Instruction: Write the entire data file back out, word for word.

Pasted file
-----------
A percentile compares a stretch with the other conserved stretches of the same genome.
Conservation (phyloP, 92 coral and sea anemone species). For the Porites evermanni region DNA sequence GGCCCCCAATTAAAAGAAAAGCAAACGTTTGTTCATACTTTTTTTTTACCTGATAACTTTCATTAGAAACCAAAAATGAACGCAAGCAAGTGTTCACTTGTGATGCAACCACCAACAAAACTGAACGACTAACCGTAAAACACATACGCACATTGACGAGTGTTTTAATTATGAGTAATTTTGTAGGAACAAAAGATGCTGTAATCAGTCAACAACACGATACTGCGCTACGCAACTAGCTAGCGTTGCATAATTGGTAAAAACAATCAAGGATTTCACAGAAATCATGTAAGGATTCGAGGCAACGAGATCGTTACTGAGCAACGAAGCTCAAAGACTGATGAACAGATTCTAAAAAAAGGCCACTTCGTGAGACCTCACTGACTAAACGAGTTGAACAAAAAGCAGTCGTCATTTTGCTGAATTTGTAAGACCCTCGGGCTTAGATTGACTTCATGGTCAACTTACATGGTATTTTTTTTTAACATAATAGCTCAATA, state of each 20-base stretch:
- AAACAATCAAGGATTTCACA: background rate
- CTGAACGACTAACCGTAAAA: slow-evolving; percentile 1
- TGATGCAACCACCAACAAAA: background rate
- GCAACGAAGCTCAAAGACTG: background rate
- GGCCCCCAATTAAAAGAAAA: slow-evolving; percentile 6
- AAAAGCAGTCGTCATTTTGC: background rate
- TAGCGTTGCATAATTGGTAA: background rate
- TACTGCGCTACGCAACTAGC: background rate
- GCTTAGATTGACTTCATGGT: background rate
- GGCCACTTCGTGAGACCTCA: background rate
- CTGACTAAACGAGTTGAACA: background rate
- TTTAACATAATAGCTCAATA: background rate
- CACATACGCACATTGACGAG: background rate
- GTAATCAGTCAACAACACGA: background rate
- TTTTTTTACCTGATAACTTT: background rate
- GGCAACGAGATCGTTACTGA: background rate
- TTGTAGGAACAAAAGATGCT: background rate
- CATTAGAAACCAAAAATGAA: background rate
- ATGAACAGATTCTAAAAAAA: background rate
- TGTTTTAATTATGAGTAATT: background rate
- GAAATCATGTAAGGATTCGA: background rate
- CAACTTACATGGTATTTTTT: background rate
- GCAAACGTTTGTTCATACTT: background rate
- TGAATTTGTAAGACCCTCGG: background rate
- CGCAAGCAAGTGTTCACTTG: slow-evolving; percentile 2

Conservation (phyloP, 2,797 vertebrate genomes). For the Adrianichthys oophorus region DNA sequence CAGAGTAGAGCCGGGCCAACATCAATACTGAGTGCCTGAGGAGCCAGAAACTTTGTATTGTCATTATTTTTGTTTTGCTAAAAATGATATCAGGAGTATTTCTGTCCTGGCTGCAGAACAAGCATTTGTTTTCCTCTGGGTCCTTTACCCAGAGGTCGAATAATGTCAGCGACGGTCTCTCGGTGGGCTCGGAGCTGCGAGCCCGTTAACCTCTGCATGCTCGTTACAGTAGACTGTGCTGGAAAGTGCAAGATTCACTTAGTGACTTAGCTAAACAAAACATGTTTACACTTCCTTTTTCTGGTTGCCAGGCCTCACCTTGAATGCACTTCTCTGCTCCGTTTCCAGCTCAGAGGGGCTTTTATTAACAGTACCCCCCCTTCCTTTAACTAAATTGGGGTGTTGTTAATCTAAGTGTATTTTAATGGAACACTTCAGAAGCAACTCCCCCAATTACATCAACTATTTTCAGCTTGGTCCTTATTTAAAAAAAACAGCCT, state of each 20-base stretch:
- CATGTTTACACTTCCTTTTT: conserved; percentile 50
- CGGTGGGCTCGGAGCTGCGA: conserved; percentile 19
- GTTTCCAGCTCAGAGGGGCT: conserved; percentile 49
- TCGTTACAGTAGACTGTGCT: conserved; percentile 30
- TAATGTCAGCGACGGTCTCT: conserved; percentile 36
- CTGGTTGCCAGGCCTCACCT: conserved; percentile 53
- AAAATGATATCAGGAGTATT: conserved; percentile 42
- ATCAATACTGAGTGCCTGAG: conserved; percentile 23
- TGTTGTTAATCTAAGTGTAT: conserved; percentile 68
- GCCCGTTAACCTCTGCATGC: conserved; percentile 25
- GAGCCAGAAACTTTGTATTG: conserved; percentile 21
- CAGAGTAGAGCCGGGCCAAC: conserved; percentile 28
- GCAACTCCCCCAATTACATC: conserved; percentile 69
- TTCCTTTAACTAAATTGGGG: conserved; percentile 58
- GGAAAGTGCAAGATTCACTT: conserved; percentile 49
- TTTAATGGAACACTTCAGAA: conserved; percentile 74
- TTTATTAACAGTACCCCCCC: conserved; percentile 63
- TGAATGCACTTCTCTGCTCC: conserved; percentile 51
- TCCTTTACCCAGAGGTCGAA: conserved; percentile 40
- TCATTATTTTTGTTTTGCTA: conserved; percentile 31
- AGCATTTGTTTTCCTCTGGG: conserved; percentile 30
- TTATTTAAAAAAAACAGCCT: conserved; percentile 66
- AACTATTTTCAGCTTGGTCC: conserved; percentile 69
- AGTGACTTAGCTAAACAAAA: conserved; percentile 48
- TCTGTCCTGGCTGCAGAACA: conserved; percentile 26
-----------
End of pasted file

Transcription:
A percentile compares a stretch with the other conserved stretches of the same genome.
Conservation (phyloP, 92 coral and sea anemone species). For the Porites evermanni region DNA sequence GGCCCCCAATTAAAAGAAAAGCAAACGTTTGTTCATACTTTTTTTTTACCTGATAACTTTCATTAGAAACCAAAAATGAACGCAAGCAAGTGTTCACTTGTGATGCAACCACCAACAAAACTGAACGACTAACCGTAAAACACATACGCACATTGACGAGTGTTTTAATTATGAGTAATTTTGTAGGAACAAAAGATGCTGTAATCAGTCAACAACACGATACTGCGCTACGCAACTAGCTAGCGTTGCATAATTGGTAAAAACAATCAAGGATTTCACAGAAATCATGTAAGGATTCGAGGCAACGAGATCGTTACTGAGCAACGAAGCTCAAAGACTGATGAACAGATTCTAAAAAAAGGCCACTTCGTGAGACCTCACTGACTAAACGAGTTGAACAAAAAGCAGTCGTCATTTTGCTGAATTTGTAAGACCCTCGGGCTTAGATTGACTTCATGGTCAACTTACATGGTATTTTTTTTTAACATAATAGCTCAATA, state of each 20-base stretch:
- AAACAATCAAGGATTTCACA: background rate
- CTGAACGACTAACCGTAAAA: slow-evolving; percentile 1
- TGATGCAACCACCAACAAAA: background rate
- GCAACGAAGCTCAAAGACTG: background rate
- GGCCCCCAATTAAAAGAAAA: slow-evolving; percentile 6
- AAAAGCAGTCGTCATTTTGC: background rate
- TAGCGTTGCATAATTGGTAA: background rate
- TACTGCGCTACGCAACTAGC: background rate
- GCTTAGATTGACTTCATGGT: background rate
- GGCCACTTCGTGAGACCTCA: background rate
- CTGACTAAACGAGTTGAACA: background rate
- TTTAACATAATAGCTCAATA: background rate
- CACATACGCACATTGACGAG: background rate
- GTAATCAGTCAACAACACGA: background rate
- TTTTTTTACCTGATAACTTT: background rate
- GGCAACGAGATCGTTACTGA: background rate
- TTGTAGGAACAAAAGATGCT: background rate
- CATTAGAAACCAAAAATGAA: background rate
- ATGAACAGATTCTAAAAAAA: background rate
- TGTTTTAATTATGAGTAATT: background rate
- GAAATCATGTAAGGATTCGA: background rate
- CAACTTACATGGTATTTTTT: background rate
- GCAAACGTTTGTTCATACTT: background rate
- TGAATTTGTAAGACCCTCGG: background rate
- CGCAAGCAAGTGTTCACTTG: slow-evolving; percentile 2

Conservation (phyloP, 2,797 vertebrate genomes). For the Adrianichthys oophorus region DNA sequence CAGAGTAGAGCCGGGCCAACATCAATACTGAGTGCCTGAGGAGCCAGAAACTTTGTATTGTCATTATTTTTGTTTTGCTAAAAATGATATCAGGAGTATTTCTGTCCTGGCTGCAGAACAAGCATTTGTTTTCCTCTGGGTCCTTTACCCAGAGGTCGAATAATGTCAGCGACGGTCTCTCGGTGGGCTCGGAGCTGCGAGCCCGTTAACCTCTGCATGCTCGTTACAGTAGACTGTGCTGGAAAGTGCAAGATTCACTTAGTGACTTAGCTAAACAAAACATGTTTACACTTCCTTTTTCTGGTTGCCAGGCCTCACCTTGAATGCACTTCTCTGCTCCGTTTCCAGCTCAGAGGGGCTTTTATTAACAGTACCCCCCCTTCCTTTAACTAAATTGGGGTGTTGTTAATCTAAGTGTATTTTAATGGAACACTTCAGAAGCAACTCCCCCAATTACATCAACTATTTTCAGCTTGGTCCTTATTTAAAAAAAACAGCCT, state of each 20-base stretch:
- CATGTTTACACTTCCTTTTT: conserved; percentile 50
- CGGTGGGCTCGGAGCTGCGA: conserved; percentile 19
- GTTTCCAGCTCAGAGGGGCT: conserved; percentile 49
- TCGTTACAGTAGACTGTGCT: conserved; percentile 30
- TAATGTCAGCGACGGTCTCT: conserved; percentile 36
- CTGGTTGCCAGGCCTCACCT: conserved; percentile 53
- AAAATGATATCAGGAGTATT: conserved; percentile 42
- ATCAATACTGAGTGCCTGAG: conserved; percentile 23
- TGTTGTTAATCTAAGTGTAT: conserved; percentile 68
- GCCCGTTAACCTCTGCATGC: conserved; percentile 25
- GAGCCAGAAACTTTGTATTG: conserved; percentile 21
- CAGAGTAGAGCCGGGCCAAC: conserved; percentile 28
- GCAACTCCCCCAATTACATC: conserved; percentile 69
- TTCCTTTAACTAAATTGGGG: conserved; percentile 58
- GGAAAGTGCAAGATTCACTT: conserved; percentile 49
- TTTAATGGAACACTTCAGAA: conserved; percentile 74
- TTTATTAACAGTACCCCCCC: conserved; percentile 63
- TGAATGCACTTCTCTGCTCC: conserved; percentile 51
- TCCTTTACCCAGAGGTCGAA: conserved; percentile 40
- TCATTATTTTTGTTTTGCTA: conserved; percentile 31
- AGCATTTGTTTTCCTCTGGG: conserved; percentile 30
- TTATTTAAAAAAAACAGCCT: conserved; percentile 66
- AACTATTTTCAGCTTGGTCC: conserved; percentile 69
- AGTGACTTAGCTAAACAAAA: conserved; percentile 48
- TCTGTCCTGGCTGCAGAACA: conserved; percentile 26